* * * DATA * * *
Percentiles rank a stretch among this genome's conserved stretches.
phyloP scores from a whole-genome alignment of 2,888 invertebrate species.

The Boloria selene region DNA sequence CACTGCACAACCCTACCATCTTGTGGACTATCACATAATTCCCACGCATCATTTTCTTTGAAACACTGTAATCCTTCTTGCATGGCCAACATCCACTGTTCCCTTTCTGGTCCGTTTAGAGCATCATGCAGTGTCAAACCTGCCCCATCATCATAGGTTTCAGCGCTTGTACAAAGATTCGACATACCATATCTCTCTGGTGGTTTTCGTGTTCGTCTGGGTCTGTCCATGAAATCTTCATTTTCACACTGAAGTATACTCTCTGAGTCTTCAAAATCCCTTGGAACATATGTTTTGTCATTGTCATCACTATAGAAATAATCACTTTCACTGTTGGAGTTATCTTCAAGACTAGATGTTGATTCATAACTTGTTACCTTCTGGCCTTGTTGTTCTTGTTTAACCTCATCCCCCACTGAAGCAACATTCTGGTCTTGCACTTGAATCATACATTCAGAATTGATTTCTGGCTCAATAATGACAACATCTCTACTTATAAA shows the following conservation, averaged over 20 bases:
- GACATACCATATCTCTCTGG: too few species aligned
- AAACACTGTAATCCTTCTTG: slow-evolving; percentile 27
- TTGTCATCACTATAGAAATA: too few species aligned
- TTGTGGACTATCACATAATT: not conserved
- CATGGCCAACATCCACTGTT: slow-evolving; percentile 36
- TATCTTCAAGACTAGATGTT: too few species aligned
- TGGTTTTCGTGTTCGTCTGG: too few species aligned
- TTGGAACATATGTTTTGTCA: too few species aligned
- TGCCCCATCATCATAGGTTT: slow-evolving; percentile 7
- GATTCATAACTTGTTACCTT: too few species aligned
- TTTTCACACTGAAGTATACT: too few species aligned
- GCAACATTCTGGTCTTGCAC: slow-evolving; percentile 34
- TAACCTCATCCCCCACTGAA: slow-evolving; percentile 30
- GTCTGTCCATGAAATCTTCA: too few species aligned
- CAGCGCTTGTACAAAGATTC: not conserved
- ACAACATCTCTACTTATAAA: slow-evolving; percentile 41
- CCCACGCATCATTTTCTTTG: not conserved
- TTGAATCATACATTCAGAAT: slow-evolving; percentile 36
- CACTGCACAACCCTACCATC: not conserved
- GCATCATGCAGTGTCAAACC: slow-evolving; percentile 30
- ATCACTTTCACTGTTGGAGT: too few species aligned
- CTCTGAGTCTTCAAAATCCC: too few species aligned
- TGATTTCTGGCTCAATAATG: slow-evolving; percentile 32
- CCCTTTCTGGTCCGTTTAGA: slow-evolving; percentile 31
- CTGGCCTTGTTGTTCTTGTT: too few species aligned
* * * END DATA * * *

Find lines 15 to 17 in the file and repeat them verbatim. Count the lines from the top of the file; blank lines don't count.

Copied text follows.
- GCAACATTCTGGTCTTGCAC: slow-evolving; percentile 34
- TAACCTCATCCCCCACTGAA: slow-evolving; percentile 30
- GTCTGTCCATGAAATCTTCA: too few species aligned